Competent chefs know that creating the ideal money muscle is the key to winning big in any pork box competition. Situated at the bottom of a pork butt, this cylindrical piece of meat resembles a small loin and boasts thick stripes of intramuscular fat (fat found between lean muscle tissue). When slowly smoked, this special type of fat renders slowly for a buttery, juicy, and tender texture.
To maximize their money muscle’s full potential, some competitors inject it with juices or rub solutions containing phosphates prior to smoking. This adds flavor while helping it retain its shape during smoking process – as well as making it less vulnerable to shrinkage or tear offs.
Some competition rules prohibit the separation of this muscle from its surrounding shoulder when cooking it, but many chefs still trim around this area and apply a rub to promote bark formation while the remainder of their pork shoulder cooks away – creating delicious tender pork meat with lots of personality for judges’ boxes.
Once meat reaches an internal temperature of 203-205F, many competition cooks will remove the foil and carefully unwrap their creation, pulling it from its bones before adding their own sauce for presentation purposes. Once that step has been taken care must be taken when cutting into at least six portions and ideally more.
While it requires extra work, diversifying your submissions can make all the difference when entering competitions. Most top pork competitors tend to submit different cuts such as pulled, tubes, chunks and “bacon”, along with money muscle for judges to sample both taste and tenderness of every cut, earning high marks in appearance marks while simultaneously giving each judge a taste and tenderness sample from every cut. Doing this allows judges to compare each taste sample equally across each cut while earning you higher marks in appearance marks than sending in only dry and overcooked cuts; otherwise judges might give lower marks both for appearance as well as taste! This is why top performing pork chefs utilize money muscle for judges by using its stunning mahogany bark and succulent meat!
How do you cook it?
As competition meat, money muscle must impress judges both with its taste and tenderness; but also its appearance; any dry and tough spots will result in penalties being levied against it in these categories. That is why many competitive chefs opt to separate and smoke certain sections separately from the main pork butt to increase their chances of obtaining maximum points in each category.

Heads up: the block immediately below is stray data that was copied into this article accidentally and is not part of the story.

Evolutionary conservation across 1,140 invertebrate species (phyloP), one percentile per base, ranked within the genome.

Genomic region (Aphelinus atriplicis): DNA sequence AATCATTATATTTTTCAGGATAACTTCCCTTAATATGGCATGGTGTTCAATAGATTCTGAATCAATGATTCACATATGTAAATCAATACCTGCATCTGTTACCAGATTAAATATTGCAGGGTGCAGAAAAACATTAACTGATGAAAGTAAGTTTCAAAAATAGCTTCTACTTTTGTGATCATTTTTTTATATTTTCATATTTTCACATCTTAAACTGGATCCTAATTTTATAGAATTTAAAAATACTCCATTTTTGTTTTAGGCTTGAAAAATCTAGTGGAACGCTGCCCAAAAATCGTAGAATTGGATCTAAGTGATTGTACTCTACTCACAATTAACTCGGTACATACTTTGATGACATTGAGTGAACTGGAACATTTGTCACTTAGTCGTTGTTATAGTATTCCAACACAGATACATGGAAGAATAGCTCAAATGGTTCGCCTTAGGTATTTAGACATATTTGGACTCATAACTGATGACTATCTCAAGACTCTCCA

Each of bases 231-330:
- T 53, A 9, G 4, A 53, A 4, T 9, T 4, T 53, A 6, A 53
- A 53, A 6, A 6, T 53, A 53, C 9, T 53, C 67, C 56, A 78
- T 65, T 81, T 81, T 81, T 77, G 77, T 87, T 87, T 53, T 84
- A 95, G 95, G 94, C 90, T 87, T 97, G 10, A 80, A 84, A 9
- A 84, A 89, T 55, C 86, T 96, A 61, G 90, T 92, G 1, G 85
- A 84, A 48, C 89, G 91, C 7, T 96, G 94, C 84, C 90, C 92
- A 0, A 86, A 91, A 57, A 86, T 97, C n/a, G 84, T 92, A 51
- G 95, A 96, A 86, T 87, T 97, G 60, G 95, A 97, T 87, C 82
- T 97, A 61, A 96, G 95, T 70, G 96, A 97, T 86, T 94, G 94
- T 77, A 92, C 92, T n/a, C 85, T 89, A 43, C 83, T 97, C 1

Smoked correctly, the money muscle has an inviting look and melt-in-your-mouth flavor when cooked properly. Located opposite of Boston butt bone, this cut features thick cylinder-shaped load bearing cuts known as money muscle or pork collar resembling smaller pork loin with deep strips of fat running throughout it – these strips render during smoking for an exceptional rich and buttery flavor!
Money muscle may not be as tender as other cuts of pork, but it still performs well when slow-cooked for several hours in your smoker. Before adding the pork to the smoker, season with salt and pepper before placing in. Once done, remove from the smoker and brush some BBQ sauce over its surface as an added touch!
After taking out of the smoker, pork butt should be allowed to cool slightly before being divided up into its component parts. Money muscle should be stripped of excess fat before being divided up into six equal sections – however some pitmasters prefer cutting their money muscle further apart than this number.
Once muscles have been cut into slices, they should be wrapped in aluminum foil and secured with a heavy towel for hot holding in a cooler. After about an hour has passed, these wrappings can be removed and your meat will be ready to serve!
Though this technique is used by competitive chefs, backyard barbecuers don’t necessarily need to do it themselves – most likely no one will even notice! Most likely no one will even remember taking extra steps to separate this meat before serving it separately.